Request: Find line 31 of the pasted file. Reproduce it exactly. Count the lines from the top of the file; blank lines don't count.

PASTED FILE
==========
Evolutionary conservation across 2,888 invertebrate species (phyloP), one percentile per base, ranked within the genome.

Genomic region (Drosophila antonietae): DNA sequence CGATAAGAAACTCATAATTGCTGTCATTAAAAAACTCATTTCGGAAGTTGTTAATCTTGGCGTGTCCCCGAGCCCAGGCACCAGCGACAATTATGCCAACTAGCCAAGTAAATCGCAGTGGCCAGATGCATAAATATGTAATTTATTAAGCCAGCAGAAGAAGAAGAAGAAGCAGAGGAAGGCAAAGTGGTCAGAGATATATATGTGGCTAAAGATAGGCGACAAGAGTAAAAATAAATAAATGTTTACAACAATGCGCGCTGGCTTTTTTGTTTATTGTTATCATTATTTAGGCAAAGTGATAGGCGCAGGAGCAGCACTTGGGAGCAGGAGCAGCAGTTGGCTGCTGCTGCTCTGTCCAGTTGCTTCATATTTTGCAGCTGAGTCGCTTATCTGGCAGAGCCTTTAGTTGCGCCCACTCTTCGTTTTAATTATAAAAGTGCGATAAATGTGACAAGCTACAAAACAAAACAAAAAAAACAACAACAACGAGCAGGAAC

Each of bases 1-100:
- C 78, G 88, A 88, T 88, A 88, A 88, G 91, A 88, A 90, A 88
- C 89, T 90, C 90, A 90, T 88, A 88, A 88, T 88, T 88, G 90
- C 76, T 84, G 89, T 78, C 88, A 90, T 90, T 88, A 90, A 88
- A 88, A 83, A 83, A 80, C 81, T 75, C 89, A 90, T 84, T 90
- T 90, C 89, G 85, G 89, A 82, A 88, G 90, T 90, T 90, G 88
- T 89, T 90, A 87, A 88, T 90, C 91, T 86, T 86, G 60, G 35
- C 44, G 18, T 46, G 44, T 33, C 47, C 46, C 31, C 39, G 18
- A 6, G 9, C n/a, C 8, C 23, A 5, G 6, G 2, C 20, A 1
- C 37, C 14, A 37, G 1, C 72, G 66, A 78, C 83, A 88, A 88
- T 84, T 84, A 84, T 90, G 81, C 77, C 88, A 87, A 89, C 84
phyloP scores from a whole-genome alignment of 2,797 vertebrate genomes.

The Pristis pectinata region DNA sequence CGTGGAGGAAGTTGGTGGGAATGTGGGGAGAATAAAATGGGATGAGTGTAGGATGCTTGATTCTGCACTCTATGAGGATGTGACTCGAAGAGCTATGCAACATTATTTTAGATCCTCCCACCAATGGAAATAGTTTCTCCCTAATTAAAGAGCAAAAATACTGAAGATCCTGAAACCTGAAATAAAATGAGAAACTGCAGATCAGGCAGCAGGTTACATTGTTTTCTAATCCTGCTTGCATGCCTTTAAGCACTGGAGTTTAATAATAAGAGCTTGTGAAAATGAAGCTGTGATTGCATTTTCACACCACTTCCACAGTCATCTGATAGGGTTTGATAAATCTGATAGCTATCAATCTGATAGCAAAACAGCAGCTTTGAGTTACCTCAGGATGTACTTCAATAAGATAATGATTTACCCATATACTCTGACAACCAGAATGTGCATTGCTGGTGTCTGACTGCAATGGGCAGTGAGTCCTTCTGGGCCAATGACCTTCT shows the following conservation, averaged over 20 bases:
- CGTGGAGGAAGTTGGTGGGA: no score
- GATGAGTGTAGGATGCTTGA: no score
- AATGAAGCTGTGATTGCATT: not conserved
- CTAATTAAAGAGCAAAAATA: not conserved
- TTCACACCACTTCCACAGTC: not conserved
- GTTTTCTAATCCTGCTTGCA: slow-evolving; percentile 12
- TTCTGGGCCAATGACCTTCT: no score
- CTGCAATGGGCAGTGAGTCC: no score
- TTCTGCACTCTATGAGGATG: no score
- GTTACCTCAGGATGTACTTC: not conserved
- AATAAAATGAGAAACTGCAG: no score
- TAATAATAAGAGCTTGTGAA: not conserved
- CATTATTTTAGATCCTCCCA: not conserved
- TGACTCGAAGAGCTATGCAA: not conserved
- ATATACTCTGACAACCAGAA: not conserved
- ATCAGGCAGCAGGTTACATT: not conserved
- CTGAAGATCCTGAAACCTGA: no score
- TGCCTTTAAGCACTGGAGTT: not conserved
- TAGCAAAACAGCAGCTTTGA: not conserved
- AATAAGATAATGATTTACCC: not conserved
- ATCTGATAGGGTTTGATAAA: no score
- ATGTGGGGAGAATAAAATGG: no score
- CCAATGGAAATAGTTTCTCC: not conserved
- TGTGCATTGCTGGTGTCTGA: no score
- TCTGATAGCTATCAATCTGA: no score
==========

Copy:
- ATCAGGCAGCAGGTTACATT: not conserved